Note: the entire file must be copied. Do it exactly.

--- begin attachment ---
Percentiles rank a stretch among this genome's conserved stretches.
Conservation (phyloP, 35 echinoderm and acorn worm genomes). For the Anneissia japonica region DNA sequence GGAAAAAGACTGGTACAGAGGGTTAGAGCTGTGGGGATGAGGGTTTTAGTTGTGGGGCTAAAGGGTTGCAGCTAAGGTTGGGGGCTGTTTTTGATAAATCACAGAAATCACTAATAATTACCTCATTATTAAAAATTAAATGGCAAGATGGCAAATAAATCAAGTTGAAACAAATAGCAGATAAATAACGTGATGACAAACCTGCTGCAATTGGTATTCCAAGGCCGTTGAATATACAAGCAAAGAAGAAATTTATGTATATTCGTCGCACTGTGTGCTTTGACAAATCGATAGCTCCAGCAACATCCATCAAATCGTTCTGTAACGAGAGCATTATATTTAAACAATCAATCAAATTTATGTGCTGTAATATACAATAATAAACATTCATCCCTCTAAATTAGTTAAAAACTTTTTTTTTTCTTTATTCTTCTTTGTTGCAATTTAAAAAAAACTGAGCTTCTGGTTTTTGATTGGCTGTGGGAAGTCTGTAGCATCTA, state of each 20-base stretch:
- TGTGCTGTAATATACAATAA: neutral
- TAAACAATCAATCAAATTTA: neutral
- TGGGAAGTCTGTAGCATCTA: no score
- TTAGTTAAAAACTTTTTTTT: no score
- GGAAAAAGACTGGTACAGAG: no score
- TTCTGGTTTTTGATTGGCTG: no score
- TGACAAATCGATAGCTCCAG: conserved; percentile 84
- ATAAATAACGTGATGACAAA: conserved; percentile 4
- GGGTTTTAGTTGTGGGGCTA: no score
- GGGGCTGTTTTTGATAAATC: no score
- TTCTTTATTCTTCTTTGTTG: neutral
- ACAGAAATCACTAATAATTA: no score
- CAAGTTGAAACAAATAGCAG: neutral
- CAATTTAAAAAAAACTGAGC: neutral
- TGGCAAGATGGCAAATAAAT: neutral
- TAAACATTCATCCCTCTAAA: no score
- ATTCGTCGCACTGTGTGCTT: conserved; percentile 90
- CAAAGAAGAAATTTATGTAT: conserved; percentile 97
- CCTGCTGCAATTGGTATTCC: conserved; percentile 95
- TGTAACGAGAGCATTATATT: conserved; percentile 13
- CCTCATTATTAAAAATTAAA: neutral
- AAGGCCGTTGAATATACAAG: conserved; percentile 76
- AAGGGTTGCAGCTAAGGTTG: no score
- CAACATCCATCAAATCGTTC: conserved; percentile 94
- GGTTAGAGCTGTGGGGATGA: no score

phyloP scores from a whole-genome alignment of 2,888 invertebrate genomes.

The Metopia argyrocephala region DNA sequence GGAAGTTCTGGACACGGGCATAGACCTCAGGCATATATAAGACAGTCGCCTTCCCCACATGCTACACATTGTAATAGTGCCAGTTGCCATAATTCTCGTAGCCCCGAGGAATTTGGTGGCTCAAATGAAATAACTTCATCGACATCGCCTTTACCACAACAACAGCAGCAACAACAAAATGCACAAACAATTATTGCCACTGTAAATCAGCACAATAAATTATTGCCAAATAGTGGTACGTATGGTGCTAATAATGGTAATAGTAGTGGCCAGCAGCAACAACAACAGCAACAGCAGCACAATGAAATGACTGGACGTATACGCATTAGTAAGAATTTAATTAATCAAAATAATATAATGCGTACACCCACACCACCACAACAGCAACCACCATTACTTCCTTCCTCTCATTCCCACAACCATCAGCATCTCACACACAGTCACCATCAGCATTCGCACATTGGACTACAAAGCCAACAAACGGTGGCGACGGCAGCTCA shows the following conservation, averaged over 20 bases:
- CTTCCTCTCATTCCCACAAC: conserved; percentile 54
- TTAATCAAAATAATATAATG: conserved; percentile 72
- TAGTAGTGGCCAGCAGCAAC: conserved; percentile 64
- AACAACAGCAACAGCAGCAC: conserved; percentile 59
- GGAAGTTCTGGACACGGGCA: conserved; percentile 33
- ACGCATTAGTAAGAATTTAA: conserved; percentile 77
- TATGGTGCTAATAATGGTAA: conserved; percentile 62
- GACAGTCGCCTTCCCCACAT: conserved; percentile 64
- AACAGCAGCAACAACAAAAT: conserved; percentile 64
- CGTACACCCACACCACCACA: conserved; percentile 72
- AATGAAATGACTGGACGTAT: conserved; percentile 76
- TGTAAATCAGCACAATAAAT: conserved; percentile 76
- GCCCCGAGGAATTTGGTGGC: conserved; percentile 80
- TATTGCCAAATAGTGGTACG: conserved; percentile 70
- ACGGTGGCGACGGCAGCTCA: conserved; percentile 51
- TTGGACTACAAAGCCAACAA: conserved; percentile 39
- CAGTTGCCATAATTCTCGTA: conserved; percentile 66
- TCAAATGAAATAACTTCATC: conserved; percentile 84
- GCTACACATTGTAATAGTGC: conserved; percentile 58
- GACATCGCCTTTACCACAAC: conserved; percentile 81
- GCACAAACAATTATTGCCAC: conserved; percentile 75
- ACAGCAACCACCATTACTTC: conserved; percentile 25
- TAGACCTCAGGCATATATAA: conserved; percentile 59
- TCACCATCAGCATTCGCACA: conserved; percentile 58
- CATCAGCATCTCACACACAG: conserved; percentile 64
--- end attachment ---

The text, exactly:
Percentiles rank a stretch among this genome's conserved stretches.
Conservation (phyloP, 35 echinoderm and acorn worm genomes). For the Anneissia japonica region DNA sequence GGAAAAAGACTGGTACAGAGGGTTAGAGCTGTGGGGATGAGGGTTTTAGTTGTGGGGCTAAAGGGTTGCAGCTAAGGTTGGGGGCTGTTTTTGATAAATCACAGAAATCACTAATAATTACCTCATTATTAAAAATTAAATGGCAAGATGGCAAATAAATCAAGTTGAAACAAATAGCAGATAAATAACGTGATGACAAACCTGCTGCAATTGGTATTCCAAGGCCGTTGAATATACAAGCAAAGAAGAAATTTATGTATATTCGTCGCACTGTGTGCTTTGACAAATCGATAGCTCCAGCAACATCCATCAAATCGTTCTGTAACGAGAGCATTATATTTAAACAATCAATCAAATTTATGTGCTGTAATATACAATAATAAACATTCATCCCTCTAAATTAGTTAAAAACTTTTTTTTTTCTTTATTCTTCTTTGTTGCAATTTAAAAAAAACTGAGCTTCTGGTTTTTGATTGGCTGTGGGAAGTCTGTAGCATCTA, state of each 20-base stretch:
- TGTGCTGTAATATACAATAA: neutral
- TAAACAATCAATCAAATTTA: neutral
- TGGGAAGTCTGTAGCATCTA: no score
- TTAGTTAAAAACTTTTTTTT: no score
- GGAAAAAGACTGGTACAGAG: no score
- TTCTGGTTTTTGATTGGCTG: no score
- TGACAAATCGATAGCTCCAG: conserved; percentile 84
- ATAAATAACGTGATGACAAA: conserved; percentile 4
- GGGTTTTAGTTGTGGGGCTA: no score
- GGGGCTGTTTTTGATAAATC: no score
- TTCTTTATTCTTCTTTGTTG: neutral
- ACAGAAATCACTAATAATTA: no score
- CAAGTTGAAACAAATAGCAG: neutral
- CAATTTAAAAAAAACTGAGC: neutral
- TGGCAAGATGGCAAATAAAT: neutral
- TAAACATTCATCCCTCTAAA: no score
- ATTCGTCGCACTGTGTGCTT: conserved; percentile 90
- CAAAGAAGAAATTTATGTAT: conserved; percentile 97
- CCTGCTGCAATTGGTATTCC: conserved; percentile 95
- TGTAACGAGAGCATTATATT: conserved; percentile 13
- CCTCATTATTAAAAATTAAA: neutral
- AAGGCCGTTGAATATACAAG: conserved; percentile 76
- AAGGGTTGCAGCTAAGGTTG: no score
- CAACATCCATCAAATCGTTC: conserved; percentile 94
- GGTTAGAGCTGTGGGGATGA: no score

phyloP scores from a whole-genome alignment of 2,888 invertebrate genomes.

The Metopia argyrocephala region DNA sequence GGAAGTTCTGGACACGGGCATAGACCTCAGGCATATATAAGACAGTCGCCTTCCCCACATGCTACACATTGTAATAGTGCCAGTTGCCATAATTCTCGTAGCCCCGAGGAATTTGGTGGCTCAAATGAAATAACTTCATCGACATCGCCTTTACCACAACAACAGCAGCAACAACAAAATGCACAAACAATTATTGCCACTGTAAATCAGCACAATAAATTATTGCCAAATAGTGGTACGTATGGTGCTAATAATGGTAATAGTAGTGGCCAGCAGCAACAACAACAGCAACAGCAGCACAATGAAATGACTGGACGTATACGCATTAGTAAGAATTTAATTAATCAAAATAATATAATGCGTACACCCACACCACCACAACAGCAACCACCATTACTTCCTTCCTCTCATTCCCACAACCATCAGCATCTCACACACAGTCACCATCAGCATTCGCACATTGGACTACAAAGCCAACAAACGGTGGCGACGGCAGCTCA shows the following conservation, averaged over 20 bases:
- CTTCCTCTCATTCCCACAAC: conserved; percentile 54
- TTAATCAAAATAATATAATG: conserved; percentile 72
- TAGTAGTGGCCAGCAGCAAC: conserved; percentile 64
- AACAACAGCAACAGCAGCAC: conserved; percentile 59
- GGAAGTTCTGGACACGGGCA: conserved; percentile 33
- ACGCATTAGTAAGAATTTAA: conserved; percentile 77
- TATGGTGCTAATAATGGTAA: conserved; percentile 62
- GACAGTCGCCTTCCCCACAT: conserved; percentile 64
- AACAGCAGCAACAACAAAAT: conserved; percentile 64
- CGTACACCCACACCACCACA: conserved; percentile 72
- AATGAAATGACTGGACGTAT: conserved; percentile 76
- TGTAAATCAGCACAATAAAT: conserved; percentile 76
- GCCCCGAGGAATTTGGTGGC: conserved; percentile 80
- TATTGCCAAATAGTGGTACG: conserved; percentile 70
- ACGGTGGCGACGGCAGCTCA: conserved; percentile 51
- TTGGACTACAAAGCCAACAA: conserved; percentile 39
- CAGTTGCCATAATTCTCGTA: conserved; percentile 66
- TCAAATGAAATAACTTCATC: conserved; percentile 84
- GCTACACATTGTAATAGTGC: conserved; percentile 58
- GACATCGCCTTTACCACAAC: conserved; percentile 81
- GCACAAACAATTATTGCCAC: conserved; percentile 75
- ACAGCAACCACCATTACTTC: conserved; percentile 25
- TAGACCTCAGGCATATATAA: conserved; percentile 59
- TCACCATCAGCATTCGCACA: conserved; percentile 58
- CATCAGCATCTCACACACAG: conserved; percentile 64